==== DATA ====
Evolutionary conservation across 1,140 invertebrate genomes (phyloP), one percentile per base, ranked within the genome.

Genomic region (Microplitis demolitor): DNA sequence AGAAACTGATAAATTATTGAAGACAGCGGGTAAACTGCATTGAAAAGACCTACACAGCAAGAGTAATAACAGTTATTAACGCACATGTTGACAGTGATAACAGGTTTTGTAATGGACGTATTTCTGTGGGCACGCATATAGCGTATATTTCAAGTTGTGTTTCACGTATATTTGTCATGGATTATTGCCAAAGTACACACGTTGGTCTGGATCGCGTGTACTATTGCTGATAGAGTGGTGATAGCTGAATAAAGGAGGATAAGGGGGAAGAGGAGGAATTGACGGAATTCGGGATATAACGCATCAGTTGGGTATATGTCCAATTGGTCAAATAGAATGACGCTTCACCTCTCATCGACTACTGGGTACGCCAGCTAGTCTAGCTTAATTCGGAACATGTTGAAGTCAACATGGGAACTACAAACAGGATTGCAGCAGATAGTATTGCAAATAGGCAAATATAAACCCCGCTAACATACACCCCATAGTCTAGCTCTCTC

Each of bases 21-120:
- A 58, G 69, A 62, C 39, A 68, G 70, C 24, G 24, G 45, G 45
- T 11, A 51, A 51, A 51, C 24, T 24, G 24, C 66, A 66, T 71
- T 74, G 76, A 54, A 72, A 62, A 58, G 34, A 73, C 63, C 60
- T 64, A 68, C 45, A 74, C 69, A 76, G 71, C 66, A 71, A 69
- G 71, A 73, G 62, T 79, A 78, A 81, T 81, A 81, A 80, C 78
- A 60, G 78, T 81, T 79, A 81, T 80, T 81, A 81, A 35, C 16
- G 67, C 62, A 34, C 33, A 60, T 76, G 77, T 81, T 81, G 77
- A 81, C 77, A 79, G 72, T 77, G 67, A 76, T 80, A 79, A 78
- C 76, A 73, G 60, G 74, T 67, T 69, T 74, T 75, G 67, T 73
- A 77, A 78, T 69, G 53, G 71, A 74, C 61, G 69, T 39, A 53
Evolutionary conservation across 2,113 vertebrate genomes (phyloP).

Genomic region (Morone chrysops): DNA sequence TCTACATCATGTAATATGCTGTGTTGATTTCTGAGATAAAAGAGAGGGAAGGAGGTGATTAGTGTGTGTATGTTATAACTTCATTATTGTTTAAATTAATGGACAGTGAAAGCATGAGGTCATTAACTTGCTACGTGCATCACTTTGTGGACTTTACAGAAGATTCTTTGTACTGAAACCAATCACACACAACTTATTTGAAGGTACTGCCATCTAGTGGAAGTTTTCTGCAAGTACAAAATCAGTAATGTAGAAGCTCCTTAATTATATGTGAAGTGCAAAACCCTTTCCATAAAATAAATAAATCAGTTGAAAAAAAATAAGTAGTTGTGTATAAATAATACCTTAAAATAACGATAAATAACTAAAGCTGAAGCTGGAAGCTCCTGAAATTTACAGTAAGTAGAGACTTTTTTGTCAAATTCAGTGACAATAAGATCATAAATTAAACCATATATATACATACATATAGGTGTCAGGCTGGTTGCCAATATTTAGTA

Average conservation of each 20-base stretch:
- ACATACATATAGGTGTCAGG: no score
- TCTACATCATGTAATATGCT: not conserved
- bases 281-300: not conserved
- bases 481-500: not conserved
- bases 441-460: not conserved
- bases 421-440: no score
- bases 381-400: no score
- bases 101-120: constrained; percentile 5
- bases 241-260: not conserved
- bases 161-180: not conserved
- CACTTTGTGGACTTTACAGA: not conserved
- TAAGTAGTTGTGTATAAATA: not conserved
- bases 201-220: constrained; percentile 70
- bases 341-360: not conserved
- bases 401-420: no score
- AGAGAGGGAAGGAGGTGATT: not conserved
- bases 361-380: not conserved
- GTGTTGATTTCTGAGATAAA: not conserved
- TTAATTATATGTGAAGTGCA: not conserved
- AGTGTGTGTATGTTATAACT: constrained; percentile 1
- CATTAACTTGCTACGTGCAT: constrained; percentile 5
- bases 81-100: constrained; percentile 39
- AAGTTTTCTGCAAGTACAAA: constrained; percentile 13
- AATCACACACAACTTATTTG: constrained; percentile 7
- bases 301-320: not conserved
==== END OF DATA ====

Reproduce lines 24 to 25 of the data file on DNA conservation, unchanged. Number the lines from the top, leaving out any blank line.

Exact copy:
- bases 101-120: constrained; percentile 5
- bases 241-260: not conserved